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ASU among nation's most sustainable colleges

solar panel structures over parking lot with sun peeking through
April 20, 2015

Arizona State University has been named one of the nation’s most sustainable colleges for the sixth year in a row by The Princeton Review's "Guide to 353 Green Colleges."

The annual guidebook identifies and measures colleges with exemplary commitments to sustainability.

In this year’s green rating, ASU was noted for its:

• use of renewable energy

• number of buildings it has that are LEED certified

• available transportation alternatives

According to the Princeton Review, “Colleges train the next generation of leaders who will ultimately be responsible for putting green ideas into practice. By infusing sustainability principles into every aspect of higher education, there is a new priority for a whole generation of leaders, educated and trained to make a greener world now.”

The Guide to Green Colleges is a comprehensive resource identifying colleges with exemplary commitments to sustainability. Schools represented in the 2015 edition are based on their 2014 Green Rating scores (of 60 to 99) that Princeton Review tallied and reported in their college guides and website school profiles last August.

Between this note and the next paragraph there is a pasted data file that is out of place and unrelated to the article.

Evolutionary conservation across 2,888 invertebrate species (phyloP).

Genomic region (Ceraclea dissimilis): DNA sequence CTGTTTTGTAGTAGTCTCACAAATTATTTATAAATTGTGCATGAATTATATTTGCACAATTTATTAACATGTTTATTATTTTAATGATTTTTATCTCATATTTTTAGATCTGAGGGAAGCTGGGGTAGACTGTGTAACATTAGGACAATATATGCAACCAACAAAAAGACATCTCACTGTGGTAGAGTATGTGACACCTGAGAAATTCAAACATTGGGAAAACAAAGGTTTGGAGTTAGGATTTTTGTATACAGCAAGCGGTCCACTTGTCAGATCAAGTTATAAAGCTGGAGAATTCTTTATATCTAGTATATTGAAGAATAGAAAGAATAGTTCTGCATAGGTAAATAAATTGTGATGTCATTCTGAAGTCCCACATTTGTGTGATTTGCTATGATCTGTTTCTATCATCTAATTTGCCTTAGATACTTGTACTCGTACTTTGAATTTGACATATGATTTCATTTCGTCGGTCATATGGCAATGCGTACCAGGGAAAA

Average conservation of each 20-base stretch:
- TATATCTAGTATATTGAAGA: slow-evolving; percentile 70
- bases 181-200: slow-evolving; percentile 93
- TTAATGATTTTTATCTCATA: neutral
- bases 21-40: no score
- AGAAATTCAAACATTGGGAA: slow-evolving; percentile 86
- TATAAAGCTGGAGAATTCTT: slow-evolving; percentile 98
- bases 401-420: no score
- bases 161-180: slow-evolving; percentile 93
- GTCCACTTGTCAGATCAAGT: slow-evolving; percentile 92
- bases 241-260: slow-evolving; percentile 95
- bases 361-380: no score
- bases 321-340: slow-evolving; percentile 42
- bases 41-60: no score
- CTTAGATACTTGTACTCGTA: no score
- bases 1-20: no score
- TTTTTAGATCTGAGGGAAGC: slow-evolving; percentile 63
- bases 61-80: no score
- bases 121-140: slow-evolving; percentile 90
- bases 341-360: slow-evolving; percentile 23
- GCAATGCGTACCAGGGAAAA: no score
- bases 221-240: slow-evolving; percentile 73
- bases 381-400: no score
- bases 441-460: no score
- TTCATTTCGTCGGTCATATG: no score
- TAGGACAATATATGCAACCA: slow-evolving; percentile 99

ASU was cited for numerous reasons, including its extensive use of solar energy. Solar installations adorn campus buildings and parking structures, and cover walkways on all four of ASU’s campuses. In total, the installations have a solar photovoltaic and thermal production equivalent capacity of 24.1 MWdc, which on a given day is equal to nearly 50 percent of the university’s electrical daytime peak load. These installations produced more than 35,000 MWhr of energy in 2014, which is equivalent to approximately 14 percent of ASU’s annual electric load.

In 2014, ASU received five LEED building certifications for building energy and resource efficiency from the U.S. Green Building Council. ASU currently has 42 LEED certified buildings across its four campuses.

ASU also subsidizes the U-Pass, which offers unlimited rides on area buses and light rail. And for those wary of public transport, ASU sponsors a bicycle co-op. Interested students get maintenance and repair to their bicycles and purchase parts and accessories at a discount.

The Princeton Review first published this guide in 2010. It remains the only free, annually updated downloadable guide to green colleges. The 218-page guide can be downloaded at